I am grateful to be part of a denomination that encourages leadership from everyone whom God has called to serve in a particular way – including women, People of Color, and LGBTQA+ human beings. Nevertheless, many of our congregations find comfort in calling the usual candidates: straight white men.
For the umpteenth time, I’m a fan of straight white men, so please do not misunderstand me. We can support straight white men while also opening up opportunities for those millions of people who are not straight white men. And The Church has a responsibility to do this for the sake of the Gospel.
I am finding that many of us want credit for opening up opportunities for women, People of Color, and LGBTQA+ individuals. (And we want triple credit for calling a Brown, Queer woman, for example.) We want points for:
- Inviting an African American woman to speak at our Women’s Retreat (of White Women.)
- Calling a female Associate Pastor.
- Adding two People of Color to our Pastor Nominating Committee in a predominantly White congregation.
- Electing a Lesbian to the School Board.
- Choosing a Gay Asian man for tenure at our predominantly white high school.
- Finding a White Police Officer guilty of murdering a Black man in his own home.
“We did that once, so we’re good.”
Changing a culture is not a one-and-done activity. Changing a culture involves shifting who we picture in our heads when we imagine The Pastor, The School Board Member, The Mayor, The Doctor, The President of the United States.
I thank Dr. O for treating me to lunch last weekend and sharing this book about a true story of justice in Union County, NC in 1920. A wealthy White woman and her sister decided to leave their 800 acre farm to a Black man and his daughter who had worked on the farm and “were like family.” After Miss Maggie died (having outlived her sister) White relatives contested the will.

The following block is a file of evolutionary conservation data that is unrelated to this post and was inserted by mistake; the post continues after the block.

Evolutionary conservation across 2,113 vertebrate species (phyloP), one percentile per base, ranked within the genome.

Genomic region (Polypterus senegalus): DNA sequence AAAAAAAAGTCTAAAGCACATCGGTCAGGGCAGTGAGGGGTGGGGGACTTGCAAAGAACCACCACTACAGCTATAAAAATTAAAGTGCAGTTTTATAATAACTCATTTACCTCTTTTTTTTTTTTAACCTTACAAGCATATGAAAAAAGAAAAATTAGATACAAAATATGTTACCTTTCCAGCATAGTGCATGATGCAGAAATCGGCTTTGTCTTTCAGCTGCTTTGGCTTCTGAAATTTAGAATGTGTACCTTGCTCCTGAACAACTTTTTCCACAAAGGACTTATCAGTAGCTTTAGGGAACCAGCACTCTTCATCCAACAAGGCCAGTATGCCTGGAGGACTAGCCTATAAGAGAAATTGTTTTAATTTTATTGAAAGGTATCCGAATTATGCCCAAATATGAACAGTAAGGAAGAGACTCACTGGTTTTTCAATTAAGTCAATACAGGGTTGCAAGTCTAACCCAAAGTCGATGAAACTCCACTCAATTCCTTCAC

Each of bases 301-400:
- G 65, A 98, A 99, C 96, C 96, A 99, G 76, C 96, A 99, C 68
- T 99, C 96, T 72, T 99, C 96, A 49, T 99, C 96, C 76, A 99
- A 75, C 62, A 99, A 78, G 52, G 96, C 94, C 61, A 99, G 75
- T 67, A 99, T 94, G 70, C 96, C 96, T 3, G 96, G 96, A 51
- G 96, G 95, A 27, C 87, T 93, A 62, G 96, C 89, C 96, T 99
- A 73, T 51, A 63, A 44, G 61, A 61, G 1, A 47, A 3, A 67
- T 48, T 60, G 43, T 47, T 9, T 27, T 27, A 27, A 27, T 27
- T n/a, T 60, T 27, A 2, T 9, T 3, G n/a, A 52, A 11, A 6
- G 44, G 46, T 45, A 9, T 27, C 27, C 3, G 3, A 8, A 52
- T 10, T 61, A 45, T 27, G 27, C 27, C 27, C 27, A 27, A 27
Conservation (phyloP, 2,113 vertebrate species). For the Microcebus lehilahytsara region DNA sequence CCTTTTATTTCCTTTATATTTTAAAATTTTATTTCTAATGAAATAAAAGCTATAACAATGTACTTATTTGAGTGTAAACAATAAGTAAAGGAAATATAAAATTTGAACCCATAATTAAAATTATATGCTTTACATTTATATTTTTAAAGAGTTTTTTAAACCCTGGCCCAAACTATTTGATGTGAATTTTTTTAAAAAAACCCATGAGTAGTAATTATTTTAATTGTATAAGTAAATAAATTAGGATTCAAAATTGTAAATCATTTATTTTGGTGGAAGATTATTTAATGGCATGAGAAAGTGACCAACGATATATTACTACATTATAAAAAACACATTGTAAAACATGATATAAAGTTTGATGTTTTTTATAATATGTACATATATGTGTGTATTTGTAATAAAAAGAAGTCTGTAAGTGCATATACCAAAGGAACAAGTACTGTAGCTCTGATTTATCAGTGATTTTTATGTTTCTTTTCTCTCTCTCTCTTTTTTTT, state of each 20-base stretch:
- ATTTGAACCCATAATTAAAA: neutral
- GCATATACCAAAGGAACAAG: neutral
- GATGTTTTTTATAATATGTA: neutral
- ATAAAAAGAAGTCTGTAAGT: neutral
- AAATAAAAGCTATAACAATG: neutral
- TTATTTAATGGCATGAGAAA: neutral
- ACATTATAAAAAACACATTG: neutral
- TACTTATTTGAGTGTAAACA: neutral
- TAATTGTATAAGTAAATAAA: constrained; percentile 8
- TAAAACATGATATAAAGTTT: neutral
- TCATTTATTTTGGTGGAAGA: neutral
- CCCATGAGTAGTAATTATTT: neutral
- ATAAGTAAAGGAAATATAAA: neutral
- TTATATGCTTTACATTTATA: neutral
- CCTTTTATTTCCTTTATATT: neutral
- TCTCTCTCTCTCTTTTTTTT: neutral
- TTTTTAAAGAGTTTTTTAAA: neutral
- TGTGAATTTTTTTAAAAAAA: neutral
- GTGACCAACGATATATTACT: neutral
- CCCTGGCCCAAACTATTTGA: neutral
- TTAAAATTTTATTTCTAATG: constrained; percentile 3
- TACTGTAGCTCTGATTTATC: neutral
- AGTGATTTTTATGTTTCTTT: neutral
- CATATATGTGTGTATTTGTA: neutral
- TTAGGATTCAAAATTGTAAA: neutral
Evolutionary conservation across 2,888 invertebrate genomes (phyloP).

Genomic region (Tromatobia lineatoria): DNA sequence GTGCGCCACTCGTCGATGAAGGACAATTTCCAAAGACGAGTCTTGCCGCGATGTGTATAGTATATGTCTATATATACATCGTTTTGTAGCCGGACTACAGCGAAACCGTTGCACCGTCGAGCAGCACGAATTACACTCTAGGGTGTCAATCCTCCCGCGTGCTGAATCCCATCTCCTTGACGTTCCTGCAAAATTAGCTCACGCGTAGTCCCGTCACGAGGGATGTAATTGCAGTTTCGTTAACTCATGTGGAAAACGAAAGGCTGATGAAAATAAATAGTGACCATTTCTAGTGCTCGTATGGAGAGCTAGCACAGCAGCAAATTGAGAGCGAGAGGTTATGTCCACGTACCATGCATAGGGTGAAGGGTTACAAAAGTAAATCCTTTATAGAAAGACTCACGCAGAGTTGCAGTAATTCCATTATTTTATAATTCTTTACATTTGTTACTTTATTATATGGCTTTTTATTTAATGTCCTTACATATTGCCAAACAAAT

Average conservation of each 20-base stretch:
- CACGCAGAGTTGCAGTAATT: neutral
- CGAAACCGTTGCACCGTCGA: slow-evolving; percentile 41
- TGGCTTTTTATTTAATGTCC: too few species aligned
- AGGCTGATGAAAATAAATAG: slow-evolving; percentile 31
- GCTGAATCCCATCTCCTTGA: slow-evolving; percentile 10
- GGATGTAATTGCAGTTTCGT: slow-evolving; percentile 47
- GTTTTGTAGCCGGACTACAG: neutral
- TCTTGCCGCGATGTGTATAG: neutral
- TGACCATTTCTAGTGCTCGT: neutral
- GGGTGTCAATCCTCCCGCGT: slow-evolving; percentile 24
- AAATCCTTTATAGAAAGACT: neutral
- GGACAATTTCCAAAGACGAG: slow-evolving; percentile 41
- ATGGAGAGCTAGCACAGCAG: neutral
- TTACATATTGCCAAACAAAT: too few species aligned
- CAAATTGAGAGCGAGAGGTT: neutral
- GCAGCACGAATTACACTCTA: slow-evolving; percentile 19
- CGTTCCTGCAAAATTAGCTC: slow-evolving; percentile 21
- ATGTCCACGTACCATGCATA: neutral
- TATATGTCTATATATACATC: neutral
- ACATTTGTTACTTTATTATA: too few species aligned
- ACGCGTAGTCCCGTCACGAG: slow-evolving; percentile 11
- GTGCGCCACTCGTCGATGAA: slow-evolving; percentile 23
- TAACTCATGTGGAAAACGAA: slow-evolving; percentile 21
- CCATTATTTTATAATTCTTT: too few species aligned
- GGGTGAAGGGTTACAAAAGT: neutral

What White people would leave their money and property to a Black family in the Jim Crow South? Maggie and Sally Ross would. And they did.
To their credit, the Union County jury voted in favor of the Black family who indeed inherited the property. This is a story of unusual justice in the Jim Crow South.
But it doesn’t mean that racism went away. Yes, somebody deserves credit for doing the right thing? Or do they?
Before we congratulate ourselves for hiring the Brown woman or calling the Gay Pastor or electing the former refugee from Somalia, we need to remind ourselves that this is a long time coming. At this moment my own Presbytery has an African America female Moderator, an African American female Vice-Moderator, an African American Moderator of Presbytery Council, an African American Moderator of our Ministry Resources Committee. This makes me feel proud . . . until I remember that for 300 years, the Presbyterians have been led – almost exclusively – by straight White men. We have some catching up to do in terms of including all the people God includes.
Do we get credit for doing the right thing? To a point. But it’s a little embarrassing to pat ourselves on the back for more than a minute for doing what God has always done.
Image of Inherit the Land: Jim Crow Meets Miss Maggie’s Will by Gene Stowe (2006).